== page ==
In general, it’s better to get a box that is a little too big than one that’s a little too small. To keep the manuscript from sliding around and getting crumpled, insert wads of bubble wrap around it. (This technique will also make a larger-sized Priority Mail box work.)
If you’ve been asked to send more than one copy of a manuscript — not all that uncommon after you’ve been picked up by an agent — insert a piece of brightly-colored paper between each copy. Just make sure it’s not construction paper, or the color will rub off on your lovely manuscripts.
I can feel some of you getting restive under the onslaught of so many dos and don’ts, so instead of throwing any more at you today, I’m going to give you the opportunity to put some of what we’ve learned into practice.
That’s right; it’s example time again. Hold your applause, please, until we’re done.
Submission scenario 1: After months on end querying her short story collection, WHAT I DID FOR LOVE AND OTHER DRY-CLEANING ANECDOTES, Antoinette receives an e-mail from Clara, the agent of her dreams, asking to see the whole manuscript. Alternately overjoyed and petrified (a very common twin mental state at this juncture, incidentally, although even amongst ourselves, we writers tend to talk only about the joy), she prints up her manuscript that very day and rushes it into the nearest cardboard container.
She makes it to the post office five minutes before it closes. When she plunks down the hefty box and asks to overnight it, she turns pale at the price, but pays it anyway. Exhausted but happy, she rushes home to plan what she’s going to wear for her appearance on Oprah.
Afraid to miss Clara’s response — which, naturally, she begins to expect within a day of learning that Clara has received it through the magic of delivery confirmation — Antoinette cancels her gym membership, turns down Eugene’s seven requests to have dinner with him, and gives up reading my blog in order to pursue the more rewarding activities of staring at her e-mail inbox and repeatedly checking to see that her phone is working.
Clearly, madness has taken hold of her.
A couple of weeks later, another agent asks to see the first 50 pages. Before Clara’s request, this prospect would have thrilled Antoinette beyond words, but now, she does not even respond. “I’ve already committed to Clara,” she tells kith, kin, and the neighbor who comes over to complain about Antoinette’s having turned her phone’s ringer up to glass-shattering levels, so she won’t miss calls when she’s in the shower. Or a coma.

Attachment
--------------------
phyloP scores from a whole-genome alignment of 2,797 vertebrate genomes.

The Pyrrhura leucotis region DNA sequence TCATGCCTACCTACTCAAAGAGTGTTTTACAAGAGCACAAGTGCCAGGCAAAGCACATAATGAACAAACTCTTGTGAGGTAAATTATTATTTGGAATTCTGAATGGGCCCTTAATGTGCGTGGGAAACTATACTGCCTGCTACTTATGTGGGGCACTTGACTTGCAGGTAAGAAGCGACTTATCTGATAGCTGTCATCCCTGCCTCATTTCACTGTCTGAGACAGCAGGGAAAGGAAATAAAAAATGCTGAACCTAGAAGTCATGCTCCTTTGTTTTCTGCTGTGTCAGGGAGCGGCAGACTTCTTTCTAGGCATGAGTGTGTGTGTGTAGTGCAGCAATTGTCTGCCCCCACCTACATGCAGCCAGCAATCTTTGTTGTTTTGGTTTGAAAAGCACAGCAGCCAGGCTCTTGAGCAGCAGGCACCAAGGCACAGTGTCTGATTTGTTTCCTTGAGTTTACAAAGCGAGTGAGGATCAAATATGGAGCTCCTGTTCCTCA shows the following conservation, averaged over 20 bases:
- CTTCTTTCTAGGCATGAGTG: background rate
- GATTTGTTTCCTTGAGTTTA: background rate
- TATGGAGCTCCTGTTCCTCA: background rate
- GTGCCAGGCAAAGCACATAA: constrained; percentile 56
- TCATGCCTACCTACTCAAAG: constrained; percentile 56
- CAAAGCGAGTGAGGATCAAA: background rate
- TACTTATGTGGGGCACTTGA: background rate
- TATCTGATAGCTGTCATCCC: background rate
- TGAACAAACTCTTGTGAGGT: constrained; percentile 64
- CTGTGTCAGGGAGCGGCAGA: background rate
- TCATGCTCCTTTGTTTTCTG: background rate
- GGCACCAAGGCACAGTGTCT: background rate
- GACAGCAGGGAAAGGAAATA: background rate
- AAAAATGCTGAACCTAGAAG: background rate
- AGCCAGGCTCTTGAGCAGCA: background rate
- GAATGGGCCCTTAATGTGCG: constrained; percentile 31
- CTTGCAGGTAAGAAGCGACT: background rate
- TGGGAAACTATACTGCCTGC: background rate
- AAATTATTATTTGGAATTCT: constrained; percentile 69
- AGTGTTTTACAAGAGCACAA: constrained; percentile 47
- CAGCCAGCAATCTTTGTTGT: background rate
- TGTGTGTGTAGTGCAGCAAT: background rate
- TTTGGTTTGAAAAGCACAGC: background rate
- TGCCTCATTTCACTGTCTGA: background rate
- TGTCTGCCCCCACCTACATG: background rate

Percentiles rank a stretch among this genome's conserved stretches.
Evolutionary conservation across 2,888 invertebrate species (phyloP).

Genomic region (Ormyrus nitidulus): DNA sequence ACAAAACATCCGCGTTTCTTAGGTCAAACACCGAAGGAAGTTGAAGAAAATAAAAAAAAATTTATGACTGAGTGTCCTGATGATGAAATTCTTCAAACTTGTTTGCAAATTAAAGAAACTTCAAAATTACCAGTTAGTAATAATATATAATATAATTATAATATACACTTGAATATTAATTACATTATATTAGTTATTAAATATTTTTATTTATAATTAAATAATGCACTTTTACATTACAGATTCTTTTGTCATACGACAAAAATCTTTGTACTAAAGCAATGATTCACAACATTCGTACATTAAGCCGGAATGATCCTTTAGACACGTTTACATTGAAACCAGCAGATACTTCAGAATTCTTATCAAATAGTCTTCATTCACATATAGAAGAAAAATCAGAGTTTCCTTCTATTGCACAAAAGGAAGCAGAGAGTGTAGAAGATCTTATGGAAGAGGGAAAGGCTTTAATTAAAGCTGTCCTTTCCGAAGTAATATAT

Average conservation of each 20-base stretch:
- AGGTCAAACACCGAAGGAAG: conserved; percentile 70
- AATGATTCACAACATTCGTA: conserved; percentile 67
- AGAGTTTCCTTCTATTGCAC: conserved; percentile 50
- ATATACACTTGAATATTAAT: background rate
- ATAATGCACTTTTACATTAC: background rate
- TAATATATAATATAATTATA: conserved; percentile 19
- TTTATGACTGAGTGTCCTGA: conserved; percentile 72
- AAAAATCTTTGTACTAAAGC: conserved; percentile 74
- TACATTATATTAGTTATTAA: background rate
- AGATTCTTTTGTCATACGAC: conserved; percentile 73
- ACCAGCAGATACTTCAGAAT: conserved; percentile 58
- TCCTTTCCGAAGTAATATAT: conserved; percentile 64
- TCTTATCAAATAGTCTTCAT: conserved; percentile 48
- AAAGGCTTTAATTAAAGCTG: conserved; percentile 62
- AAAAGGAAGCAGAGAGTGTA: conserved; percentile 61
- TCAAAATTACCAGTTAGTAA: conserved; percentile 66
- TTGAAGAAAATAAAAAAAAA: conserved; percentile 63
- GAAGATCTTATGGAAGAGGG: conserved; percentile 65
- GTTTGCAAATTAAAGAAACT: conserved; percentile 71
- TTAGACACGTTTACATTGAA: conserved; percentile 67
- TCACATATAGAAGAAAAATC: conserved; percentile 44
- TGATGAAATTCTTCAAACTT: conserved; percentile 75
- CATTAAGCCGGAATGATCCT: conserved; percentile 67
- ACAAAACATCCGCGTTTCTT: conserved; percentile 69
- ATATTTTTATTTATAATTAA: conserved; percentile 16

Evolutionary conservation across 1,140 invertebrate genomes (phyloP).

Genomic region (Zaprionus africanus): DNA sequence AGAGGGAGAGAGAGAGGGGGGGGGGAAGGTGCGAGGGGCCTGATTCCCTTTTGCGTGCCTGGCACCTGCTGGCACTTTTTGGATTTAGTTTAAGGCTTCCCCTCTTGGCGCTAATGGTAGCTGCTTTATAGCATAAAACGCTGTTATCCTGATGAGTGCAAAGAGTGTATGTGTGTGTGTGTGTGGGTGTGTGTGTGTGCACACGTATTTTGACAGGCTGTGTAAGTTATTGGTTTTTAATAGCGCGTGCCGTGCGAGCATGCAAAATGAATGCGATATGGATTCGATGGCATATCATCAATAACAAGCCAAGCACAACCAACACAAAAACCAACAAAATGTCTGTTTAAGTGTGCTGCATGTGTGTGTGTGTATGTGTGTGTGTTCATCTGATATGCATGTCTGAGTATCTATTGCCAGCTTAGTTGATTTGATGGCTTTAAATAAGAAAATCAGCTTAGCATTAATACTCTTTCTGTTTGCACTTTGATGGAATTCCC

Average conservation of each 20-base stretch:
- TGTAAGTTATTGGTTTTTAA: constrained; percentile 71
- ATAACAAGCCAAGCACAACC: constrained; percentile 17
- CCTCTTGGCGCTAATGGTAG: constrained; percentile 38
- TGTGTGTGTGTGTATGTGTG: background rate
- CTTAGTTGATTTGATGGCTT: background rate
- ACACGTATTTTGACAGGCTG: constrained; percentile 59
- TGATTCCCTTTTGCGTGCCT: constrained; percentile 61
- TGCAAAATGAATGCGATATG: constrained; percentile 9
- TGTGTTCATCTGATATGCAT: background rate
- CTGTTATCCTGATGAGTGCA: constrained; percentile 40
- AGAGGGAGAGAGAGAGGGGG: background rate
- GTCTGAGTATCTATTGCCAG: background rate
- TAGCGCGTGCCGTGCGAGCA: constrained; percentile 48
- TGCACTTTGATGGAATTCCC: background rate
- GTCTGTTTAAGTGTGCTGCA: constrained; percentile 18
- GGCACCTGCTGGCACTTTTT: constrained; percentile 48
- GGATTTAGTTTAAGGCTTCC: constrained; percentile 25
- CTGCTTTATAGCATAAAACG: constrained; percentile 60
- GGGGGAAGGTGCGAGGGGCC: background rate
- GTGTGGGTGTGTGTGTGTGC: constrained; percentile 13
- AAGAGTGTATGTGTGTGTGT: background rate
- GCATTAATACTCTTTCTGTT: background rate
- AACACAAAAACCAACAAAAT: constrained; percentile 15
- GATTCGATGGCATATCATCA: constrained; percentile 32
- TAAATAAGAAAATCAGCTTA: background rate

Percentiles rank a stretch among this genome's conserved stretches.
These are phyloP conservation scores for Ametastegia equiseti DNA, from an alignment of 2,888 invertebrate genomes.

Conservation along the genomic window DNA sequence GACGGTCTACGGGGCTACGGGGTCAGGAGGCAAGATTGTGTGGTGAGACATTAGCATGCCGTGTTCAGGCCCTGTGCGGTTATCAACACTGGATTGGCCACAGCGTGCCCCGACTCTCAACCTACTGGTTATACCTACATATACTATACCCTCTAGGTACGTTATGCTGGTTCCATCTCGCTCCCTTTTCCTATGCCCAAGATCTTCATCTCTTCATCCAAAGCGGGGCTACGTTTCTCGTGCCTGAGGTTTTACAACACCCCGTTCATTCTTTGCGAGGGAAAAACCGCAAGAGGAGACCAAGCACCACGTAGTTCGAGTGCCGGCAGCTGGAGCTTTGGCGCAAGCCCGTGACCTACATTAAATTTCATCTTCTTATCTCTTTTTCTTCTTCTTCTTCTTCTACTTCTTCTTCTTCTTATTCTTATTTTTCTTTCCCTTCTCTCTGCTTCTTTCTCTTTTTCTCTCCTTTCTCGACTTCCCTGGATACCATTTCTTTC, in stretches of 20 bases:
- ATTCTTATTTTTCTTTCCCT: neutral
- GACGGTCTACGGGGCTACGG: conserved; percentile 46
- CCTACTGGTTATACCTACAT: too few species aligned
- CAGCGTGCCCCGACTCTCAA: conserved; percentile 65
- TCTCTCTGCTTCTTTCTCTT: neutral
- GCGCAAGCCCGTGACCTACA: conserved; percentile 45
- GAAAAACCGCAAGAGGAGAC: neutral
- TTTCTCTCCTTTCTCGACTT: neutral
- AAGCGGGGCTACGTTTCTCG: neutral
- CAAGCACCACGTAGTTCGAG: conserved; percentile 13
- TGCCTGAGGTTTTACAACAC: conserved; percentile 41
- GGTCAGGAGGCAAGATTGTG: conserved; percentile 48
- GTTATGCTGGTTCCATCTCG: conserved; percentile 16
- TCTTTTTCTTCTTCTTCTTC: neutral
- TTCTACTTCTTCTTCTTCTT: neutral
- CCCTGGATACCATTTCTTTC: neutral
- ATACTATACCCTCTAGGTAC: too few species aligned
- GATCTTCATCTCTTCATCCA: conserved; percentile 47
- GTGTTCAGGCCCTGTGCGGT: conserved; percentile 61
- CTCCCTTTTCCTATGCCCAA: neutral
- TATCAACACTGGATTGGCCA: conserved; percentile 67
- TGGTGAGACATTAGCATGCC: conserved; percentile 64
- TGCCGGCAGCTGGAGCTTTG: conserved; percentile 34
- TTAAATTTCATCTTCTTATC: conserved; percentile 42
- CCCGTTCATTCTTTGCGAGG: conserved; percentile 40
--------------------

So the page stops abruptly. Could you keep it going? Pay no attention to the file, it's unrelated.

An anxious three months pass before Clara returns the manuscript to her, its rejection explained only by a boilerplate: we regret that your manuscript does not meet our needs at this time.
Okay, what did Antoinette do wrong here? (Hint: what she did wrong here probably didn’t have any impact whatsoever on whether the manuscript got rejected or not. But it was still a faux pas.)
Antoinette’s first error was to overnight the manuscript. It was hugely expensive — and completely unnecessary. It would have gotten exactly the same read had she sent it via the much cheaper Priority Mail, or even regular mail. (Book rate is very, very slow, so I wouldn’t recommend it.)
Also, one suspects, in her rush to get it out the door and into an agent’s hands, she neglected to sit down and give it a final once-over, reading it IN ITS ENTIRETY, IN HARD COPY, and OUT LOUD. It’s also not a bad idea to flip through the manuscript as it prints out to make sure that no pages are smudged or missing.
Since we are talking about Antoinette here, I’ll spare you the story about the time I forgot to check, and page 47 of my master’s thesis was nowhere to be found. My defense turned a mite ugly as a result.
The more interesting question here is why would Antoinette, or any other aspiring writer, spend money unnecessarily on postage? One of two reasons, typically.
First, many writers assume — wrongly — that an overnighted package is taken more seriously in an agency’s mailroom. In their minds, the mail sorter says takes one look at that FedEx package and cries, “My God! This must be urgent!” and runs it directly into the agent’s office, where it is ripped open immediately and perused that very day.
Just doesn’t happen anymore, although it may have 20 years ago, at the dawn of overnight cross-country shipping. At this point in human history, though, writers have done this too often for an overnighted package to generate any enthusiasm at all at the average agency. Now, overnight packaging is just another box.
Save yourself some dosh.
Antoinette’s other mistake was to put the rest of her submissions on hold, effectively granting the agent of her dreams an unrequested and totally unnecessary exclusive look at the manuscript.
Oh, you can see her reasoning easily enough: if her top pick offered representation, she wouldn’t need to query or submit anymore. But since Clara didn’t — and took her own sweet time saying so — Antoinette just took 8 weeks of potential submission (and querying) time and threw it out the window.
Sometime later in her writing career, she may wish she had that time back. The most probable first expression of that wish: about 35 seconds after she reads Clara’s form-letter rejection.
I can think of couple of reasons — and good ones — to keep submitting and querying right up to the moment an agent makes you an offer. First, finding and landing the right agent for your work can take some serious time — if your book is genuinely ready to send out, why wait a month (or more) to hear back from each?
Second, few agents assume that a good writer will be submitting to only one agency at a time; if there isn’t competition over you, they tend to conclude that no one else is interested.
Long-time readers, chant it with me now: unless an agency SPECIFICALLY says that it will accept only exclusive submissions, it does not expect them. The writers’ conference rumors that say otherwise are just not true.
Third — and I’m sorry to have to say this, Antoinette, but it’s true — for the sake of your long-term happiness, it’s never a good idea to hang all of your hopes on a single submission. This is a tough business; being realistic about that can help take some of the sting out of rejection. Keep plowing forward.
Signing off for today, but a few more submission tips follow tomorrow. In the meantime, keep up the good work!